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Friday, March 1, 2024

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Arts + CultureCultureBig money didn't win in San Francisco

Big money didn’t win in San Francisco

The city's voters roundly rejected Uber and Lyft's Prop 22—though it won statewide—and elected a progressive majority Board of Supervisors, despite the Mayor's best efforts.

Most of the votes have been counted, and it appears that the Election Day votes are not much different from those cast early by mail, which means Election Day absentees will be the same too.

The big news in San Francisco last night is that the Big Money didn’t win.

Which means the pattern we have seen, held. Propositions F, I and L—the three major tax measures on the ballot—all passed. Prop. I—the plan to require major real estate owners to pay their fair share of taxes to the city, and which the Big Money attacked furiously—won handily.

Connie Chan narrowly won in D1. Dean Preston has clearly won in D5. Myrna Melgar won in D7. Ahsha Safai was be re-elected in D11.

That means the progressives will maintain their majority on the board, although possibly not the same eight-vote majority they (sometimes) had.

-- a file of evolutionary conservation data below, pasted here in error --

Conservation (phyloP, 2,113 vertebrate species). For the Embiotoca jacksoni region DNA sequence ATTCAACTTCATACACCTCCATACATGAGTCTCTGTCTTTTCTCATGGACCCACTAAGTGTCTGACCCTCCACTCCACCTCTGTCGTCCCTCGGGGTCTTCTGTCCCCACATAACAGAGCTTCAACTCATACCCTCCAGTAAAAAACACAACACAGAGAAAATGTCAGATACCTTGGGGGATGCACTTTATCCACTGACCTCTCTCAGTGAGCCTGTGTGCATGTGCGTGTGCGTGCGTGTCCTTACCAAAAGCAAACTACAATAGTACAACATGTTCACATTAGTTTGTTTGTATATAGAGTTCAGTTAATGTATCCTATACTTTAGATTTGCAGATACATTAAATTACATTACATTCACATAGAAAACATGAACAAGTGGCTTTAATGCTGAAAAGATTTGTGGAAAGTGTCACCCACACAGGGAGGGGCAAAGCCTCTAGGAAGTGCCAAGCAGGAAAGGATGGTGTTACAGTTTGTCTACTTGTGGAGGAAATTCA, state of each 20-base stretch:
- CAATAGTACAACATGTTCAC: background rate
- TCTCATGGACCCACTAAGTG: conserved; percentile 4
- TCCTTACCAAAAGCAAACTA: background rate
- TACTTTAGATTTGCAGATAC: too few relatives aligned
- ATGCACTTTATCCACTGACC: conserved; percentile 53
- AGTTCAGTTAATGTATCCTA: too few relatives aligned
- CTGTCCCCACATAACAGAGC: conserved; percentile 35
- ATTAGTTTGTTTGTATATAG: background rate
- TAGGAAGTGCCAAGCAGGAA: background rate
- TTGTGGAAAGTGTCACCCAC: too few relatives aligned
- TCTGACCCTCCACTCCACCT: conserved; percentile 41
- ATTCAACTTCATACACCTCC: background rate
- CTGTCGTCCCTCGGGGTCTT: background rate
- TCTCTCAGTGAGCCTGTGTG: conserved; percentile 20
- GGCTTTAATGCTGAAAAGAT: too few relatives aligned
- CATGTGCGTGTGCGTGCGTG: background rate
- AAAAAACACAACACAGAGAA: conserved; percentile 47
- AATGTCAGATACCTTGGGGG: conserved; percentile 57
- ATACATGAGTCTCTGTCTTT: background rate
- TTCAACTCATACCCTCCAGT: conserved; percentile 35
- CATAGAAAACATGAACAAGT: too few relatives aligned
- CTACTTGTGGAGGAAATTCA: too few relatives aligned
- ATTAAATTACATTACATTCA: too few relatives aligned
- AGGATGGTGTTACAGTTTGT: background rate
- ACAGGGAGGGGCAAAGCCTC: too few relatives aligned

A measure that the mayor opposed to split up the Department of Public Works has passed easily.

The mayor announced on Election Day that her top priorities were electing Marjan Philhour in D1 (not happening right now), electing Vallie Brown in D5 (not going to happen), electing Joel Engardio or Melgar in D7 (Melgar won, the mayor’s second choice) and re-electing Safai (that’s happened.)

So she’s at 50 percent, more or less. Melgar in D7 will become an important swing vote on the board, particularly when it comes to electing a new board president in January.

A nice little note: While Uber and Lyft have won their measure to overturn state labor law, 60 percent of San Franciscans vote No on 22. Something for our local officials to consider when they think about regulating tech companies in the future.

For more of our election night coverage, check our election night feed, with updates from dozens of journalists on local, state, and national elections.

48 Hills welcomes comments in the form of letters to the editor, which you can submit here. We also invite you to join the conversation on our FacebookTwitter, and Instagram

Tim Redmond
Tim Redmond
Tim Redmond has been a political and investigative reporter in San Francisco for more than 30 years. He spent much of that time as executive editor of the Bay Guardian. He is the founder of 48hills.

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